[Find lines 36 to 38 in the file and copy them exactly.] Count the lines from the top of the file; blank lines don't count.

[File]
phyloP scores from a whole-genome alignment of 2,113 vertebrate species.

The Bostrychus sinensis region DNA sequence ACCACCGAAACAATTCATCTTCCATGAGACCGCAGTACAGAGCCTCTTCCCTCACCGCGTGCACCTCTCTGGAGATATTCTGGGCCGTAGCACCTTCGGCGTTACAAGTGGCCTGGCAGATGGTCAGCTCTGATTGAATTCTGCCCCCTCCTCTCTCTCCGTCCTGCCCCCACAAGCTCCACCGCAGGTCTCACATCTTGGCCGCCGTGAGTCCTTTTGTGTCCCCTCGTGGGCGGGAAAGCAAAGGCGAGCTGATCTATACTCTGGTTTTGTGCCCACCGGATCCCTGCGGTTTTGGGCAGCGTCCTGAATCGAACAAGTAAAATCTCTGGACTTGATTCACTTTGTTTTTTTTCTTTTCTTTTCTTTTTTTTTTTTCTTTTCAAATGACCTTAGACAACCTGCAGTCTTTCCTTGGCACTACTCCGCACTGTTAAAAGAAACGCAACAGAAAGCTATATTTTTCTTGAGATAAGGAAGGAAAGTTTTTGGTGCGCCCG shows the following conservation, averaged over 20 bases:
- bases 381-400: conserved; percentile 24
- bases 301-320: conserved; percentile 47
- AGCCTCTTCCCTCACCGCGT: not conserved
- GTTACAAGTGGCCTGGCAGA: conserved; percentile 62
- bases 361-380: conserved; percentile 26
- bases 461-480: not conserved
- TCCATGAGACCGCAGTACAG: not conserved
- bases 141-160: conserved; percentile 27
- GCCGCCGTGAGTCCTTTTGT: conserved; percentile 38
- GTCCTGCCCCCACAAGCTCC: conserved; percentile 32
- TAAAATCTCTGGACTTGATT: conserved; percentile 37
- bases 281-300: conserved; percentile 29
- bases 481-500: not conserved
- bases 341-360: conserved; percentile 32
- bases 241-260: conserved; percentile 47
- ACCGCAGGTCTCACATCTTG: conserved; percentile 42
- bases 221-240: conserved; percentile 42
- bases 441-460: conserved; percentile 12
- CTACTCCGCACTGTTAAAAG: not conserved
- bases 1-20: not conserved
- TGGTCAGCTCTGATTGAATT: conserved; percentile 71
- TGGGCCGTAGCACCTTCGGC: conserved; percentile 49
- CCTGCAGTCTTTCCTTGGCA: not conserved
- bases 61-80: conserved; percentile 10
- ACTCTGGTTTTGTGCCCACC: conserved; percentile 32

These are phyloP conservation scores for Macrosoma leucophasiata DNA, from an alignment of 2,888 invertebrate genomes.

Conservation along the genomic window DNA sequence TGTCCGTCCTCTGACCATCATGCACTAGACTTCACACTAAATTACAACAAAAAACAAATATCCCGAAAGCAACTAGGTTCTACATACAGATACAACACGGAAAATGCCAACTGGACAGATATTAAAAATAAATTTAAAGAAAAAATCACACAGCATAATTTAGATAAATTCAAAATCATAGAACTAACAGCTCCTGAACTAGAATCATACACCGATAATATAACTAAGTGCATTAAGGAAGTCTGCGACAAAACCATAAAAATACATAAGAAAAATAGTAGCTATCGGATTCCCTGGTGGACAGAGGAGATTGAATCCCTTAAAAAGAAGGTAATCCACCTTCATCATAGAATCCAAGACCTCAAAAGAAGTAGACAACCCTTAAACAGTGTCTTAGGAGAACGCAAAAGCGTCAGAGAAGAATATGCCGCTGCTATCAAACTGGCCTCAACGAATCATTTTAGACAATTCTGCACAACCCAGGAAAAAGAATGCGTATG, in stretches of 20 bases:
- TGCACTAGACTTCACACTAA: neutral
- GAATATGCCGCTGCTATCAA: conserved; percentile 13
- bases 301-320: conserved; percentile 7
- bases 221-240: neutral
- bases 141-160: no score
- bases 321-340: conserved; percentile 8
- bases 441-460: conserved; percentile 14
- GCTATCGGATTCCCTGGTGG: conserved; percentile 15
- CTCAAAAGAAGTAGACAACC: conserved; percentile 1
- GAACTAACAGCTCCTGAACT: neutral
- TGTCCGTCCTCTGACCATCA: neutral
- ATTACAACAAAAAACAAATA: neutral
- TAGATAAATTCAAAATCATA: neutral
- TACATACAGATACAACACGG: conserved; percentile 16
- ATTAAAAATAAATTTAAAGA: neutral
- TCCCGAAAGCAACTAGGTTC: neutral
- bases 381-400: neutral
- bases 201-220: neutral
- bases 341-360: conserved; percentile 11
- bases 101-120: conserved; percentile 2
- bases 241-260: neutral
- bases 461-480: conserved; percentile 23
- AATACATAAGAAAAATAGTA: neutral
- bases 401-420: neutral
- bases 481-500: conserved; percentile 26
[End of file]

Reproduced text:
- bases 441-460: conserved; percentile 14
- GCTATCGGATTCCCTGGTGG: conserved; percentile 15
- CTCAAAAGAAGTAGACAACC: conserved; percentile 1